You then enter into a world of relying on your secondary school child to keep you informed, and hope that you have also given them the right tools to be able to choose the right people to hang around with. Before Amos started at Secondary School last September, I told him we just ask 3 things of him: 1) Be Happy 2) Work hard and to the best of his ability 3) Don’t hang around with the ‘dick heads!!!’
What do you do if you don’t like your kids choice of friends, or you don’t like their parents? I think that if your child has a friend who you feel is a bad influence on your child then you should step in. If its merely that the child is not your cup of tea, then back off and leave them too it. Our children themselves need to become good judges of character and we can help and guide them, not rail road them.
If we don’t like the parents of our children’s friends, then I think we can only intervene if its more than just a personality clash. If we feel a child’s parents would not have our child’s best interest at heart while in their care or we deem their values to be less than ours then yes, I do think we should steer our child away from spending a lot of time with that friend, but explain why (and have the chat about discretion!! Its usually when they are younger that you have to be worried about them blurting out “My Mum says I’m not allowed to be friends with you because she doesn’t like your Mum & Dad!!)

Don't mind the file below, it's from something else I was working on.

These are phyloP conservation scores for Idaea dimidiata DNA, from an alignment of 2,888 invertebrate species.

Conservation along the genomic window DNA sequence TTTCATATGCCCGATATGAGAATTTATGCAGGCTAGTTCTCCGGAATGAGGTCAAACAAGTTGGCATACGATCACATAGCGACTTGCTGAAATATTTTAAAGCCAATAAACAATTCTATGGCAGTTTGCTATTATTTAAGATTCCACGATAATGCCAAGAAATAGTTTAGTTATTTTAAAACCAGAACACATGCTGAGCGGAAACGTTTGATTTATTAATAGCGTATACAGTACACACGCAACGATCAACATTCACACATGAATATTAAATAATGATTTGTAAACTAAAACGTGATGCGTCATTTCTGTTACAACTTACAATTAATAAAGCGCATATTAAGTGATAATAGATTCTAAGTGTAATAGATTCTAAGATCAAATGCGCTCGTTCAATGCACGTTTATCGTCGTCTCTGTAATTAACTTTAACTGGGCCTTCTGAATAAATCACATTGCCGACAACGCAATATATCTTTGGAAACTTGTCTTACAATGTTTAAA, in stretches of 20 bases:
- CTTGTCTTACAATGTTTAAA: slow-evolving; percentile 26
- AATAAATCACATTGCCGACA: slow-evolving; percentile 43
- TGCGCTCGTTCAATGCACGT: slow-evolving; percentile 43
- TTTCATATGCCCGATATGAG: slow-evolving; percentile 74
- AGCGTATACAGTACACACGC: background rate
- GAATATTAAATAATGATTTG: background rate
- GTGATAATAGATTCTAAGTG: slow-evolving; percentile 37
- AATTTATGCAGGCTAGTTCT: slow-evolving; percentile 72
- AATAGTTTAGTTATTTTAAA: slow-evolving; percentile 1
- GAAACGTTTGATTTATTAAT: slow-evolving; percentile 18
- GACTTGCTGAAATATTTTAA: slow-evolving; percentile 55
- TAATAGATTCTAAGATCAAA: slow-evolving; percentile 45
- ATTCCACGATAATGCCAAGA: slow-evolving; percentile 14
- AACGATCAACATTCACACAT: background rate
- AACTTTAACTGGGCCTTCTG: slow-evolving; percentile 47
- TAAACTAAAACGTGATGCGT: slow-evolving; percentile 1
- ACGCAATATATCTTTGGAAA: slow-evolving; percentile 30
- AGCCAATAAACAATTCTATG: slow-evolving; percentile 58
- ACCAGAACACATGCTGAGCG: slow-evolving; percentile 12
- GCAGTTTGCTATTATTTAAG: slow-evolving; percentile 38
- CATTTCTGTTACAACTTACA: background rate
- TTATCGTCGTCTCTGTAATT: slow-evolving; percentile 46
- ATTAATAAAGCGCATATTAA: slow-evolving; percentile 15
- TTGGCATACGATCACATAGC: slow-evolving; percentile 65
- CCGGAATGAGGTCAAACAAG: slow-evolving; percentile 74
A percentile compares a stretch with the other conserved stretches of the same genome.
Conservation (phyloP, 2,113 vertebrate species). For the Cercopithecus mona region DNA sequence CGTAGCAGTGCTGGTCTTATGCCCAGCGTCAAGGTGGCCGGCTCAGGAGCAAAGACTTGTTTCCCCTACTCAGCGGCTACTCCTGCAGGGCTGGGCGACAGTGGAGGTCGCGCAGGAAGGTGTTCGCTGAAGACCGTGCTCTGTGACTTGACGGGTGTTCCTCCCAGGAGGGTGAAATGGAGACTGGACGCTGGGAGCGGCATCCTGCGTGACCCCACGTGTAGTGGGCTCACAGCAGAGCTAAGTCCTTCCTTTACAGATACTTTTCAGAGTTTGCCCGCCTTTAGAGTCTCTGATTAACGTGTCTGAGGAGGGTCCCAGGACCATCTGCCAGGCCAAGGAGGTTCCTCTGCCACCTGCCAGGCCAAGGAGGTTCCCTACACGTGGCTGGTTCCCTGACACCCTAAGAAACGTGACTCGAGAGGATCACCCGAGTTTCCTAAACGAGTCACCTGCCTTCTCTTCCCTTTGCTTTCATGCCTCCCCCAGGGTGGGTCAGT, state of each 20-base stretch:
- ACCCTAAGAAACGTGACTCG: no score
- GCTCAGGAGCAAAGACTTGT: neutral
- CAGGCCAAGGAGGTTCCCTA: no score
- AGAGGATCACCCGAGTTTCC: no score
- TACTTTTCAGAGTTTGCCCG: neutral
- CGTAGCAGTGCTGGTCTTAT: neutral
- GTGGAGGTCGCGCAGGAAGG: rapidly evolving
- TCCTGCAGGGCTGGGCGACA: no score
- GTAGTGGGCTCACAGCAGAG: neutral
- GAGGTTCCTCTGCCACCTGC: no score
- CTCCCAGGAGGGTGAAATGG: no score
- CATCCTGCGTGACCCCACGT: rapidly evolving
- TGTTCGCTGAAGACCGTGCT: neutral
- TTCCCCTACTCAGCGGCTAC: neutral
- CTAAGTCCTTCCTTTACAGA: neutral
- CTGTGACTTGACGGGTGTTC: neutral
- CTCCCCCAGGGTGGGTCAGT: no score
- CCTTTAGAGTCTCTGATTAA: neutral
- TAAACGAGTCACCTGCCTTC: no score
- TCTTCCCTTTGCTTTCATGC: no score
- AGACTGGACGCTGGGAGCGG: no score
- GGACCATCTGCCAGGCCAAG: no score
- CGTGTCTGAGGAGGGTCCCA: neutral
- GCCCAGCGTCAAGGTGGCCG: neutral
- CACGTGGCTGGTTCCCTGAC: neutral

Snow-Plough parenting – A term I had never heard of, but is used to describe an overprotective parent who clears everything in their child’s path in order to ensure success. I would say that since Amos began his time at Secondary School, I have stepped back and let him organise himself. We learn from our mistakes and if we pave the way entirely, then our children will not take ownership or responsibility for themselves and what they want to achieve in life. We can only guide them, asking what it is they want and helping make them aware of what they need to do to achieve it. We also advise our children what will happen if they don’t put in the hard work themselves.